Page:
Vanguard Magazine

Feb/Mar 2013

Preserving capacity, General Tom Lawson, Chief of the Defence Staff, Keys to Canadian SAR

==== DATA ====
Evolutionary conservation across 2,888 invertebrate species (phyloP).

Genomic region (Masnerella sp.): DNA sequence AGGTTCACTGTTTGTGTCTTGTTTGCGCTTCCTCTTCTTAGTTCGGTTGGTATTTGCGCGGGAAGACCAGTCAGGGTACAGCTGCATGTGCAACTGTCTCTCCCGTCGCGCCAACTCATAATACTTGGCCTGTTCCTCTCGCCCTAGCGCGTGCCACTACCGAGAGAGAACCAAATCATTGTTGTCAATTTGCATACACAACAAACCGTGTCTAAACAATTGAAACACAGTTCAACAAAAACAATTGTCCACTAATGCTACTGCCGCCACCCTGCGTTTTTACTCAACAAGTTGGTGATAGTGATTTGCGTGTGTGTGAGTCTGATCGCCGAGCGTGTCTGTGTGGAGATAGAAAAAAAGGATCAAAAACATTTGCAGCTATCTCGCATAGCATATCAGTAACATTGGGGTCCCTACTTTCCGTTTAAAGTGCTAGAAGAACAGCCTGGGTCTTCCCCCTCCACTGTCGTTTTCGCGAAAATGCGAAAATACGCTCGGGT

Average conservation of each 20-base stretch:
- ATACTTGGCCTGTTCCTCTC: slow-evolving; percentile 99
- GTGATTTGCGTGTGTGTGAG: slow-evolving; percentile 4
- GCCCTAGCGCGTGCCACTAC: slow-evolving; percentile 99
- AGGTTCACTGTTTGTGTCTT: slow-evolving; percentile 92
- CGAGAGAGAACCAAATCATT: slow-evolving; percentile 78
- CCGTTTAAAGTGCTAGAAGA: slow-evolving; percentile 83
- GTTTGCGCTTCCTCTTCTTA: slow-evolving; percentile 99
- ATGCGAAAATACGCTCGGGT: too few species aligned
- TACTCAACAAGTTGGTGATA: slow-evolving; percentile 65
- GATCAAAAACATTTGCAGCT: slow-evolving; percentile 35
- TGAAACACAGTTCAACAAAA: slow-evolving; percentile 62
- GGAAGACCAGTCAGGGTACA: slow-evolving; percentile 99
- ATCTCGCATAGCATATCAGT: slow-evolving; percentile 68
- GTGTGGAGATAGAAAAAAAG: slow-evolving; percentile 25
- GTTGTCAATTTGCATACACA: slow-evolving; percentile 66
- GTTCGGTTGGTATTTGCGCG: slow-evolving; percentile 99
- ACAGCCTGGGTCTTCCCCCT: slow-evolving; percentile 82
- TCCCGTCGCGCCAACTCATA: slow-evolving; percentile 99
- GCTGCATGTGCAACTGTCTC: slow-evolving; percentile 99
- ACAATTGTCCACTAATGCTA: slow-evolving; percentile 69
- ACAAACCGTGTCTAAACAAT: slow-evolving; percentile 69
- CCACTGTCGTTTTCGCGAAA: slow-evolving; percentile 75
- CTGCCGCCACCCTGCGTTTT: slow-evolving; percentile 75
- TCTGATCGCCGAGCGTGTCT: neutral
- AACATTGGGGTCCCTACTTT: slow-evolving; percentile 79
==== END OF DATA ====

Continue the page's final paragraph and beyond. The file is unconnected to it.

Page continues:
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e eXecUTive InTeRVIeW sHipbUildiNg priOrity fOr New lOcKHeed ceO In november, rosemary J. chapdelaine took over the helm as president and general manager of lockheed Martin canada. A former director of business development for the company's Mission Systems & Training business in the United States, she has held management positions in both the U.S. and United Kingdom, including as director of the Mh-60 maritime helicopter production program. She spoke with Vanguard about immediate priorities and growth opportunities. What is top of your agenda as you step into this job? we are going to see a lot of efficiencies come from that. But the challenges are still in front of us. The number one priority is the Halifax-class modernization program. That's the biggest contract that we have at Lockheed Martin Canada, working with SEASPAN and Irving Shipbuilding as well as the DND navy team. We're focused on meeting the milestones and delivering the commitments. Are you approaching the CEO role with a specific strategy? Are you facing any particular challenges in meeting those at the moment? The challenges are the typical challenges for the type of program, the fact that the Halifax-class modernization involves a lot of refit activity. Planning the refit depends on the state of the ship when it comes in – sometimes you don't know the exact state it is going to be in which can make it difficult to prepare for the upgrades and stay within the timelines. My perception in the short time that I've been here is that the team has learned a lot and I think 32 FeBRUARy/MARch 2013 Lockheed Martin Canada has been here for a while and has a diverse portfolio of capabilities and programs. I'm inheriting an sound business plan and strategy. As we look forward at some of the changing dynamics of the environment across Canada or internationally, there will always be changes that you have to be prepared for, whether its customer budgets or new opportunities for which we might have to adjust our pre-existing strategy. I'm going to spend some time understanding the business as well as some of the strengths and products that we have and probably modify as it seems fit. Your biography mentioned experience with contract performance. Have you had any previous experience with the Canadian procurement system? I've worked in the United Kingdom as well as the U.S., so I have dealt with the MoD and the DoD, primarily on navy and some air force programs. I have to say that the introduction into Canada has been wonderful. I've attended integrated production team

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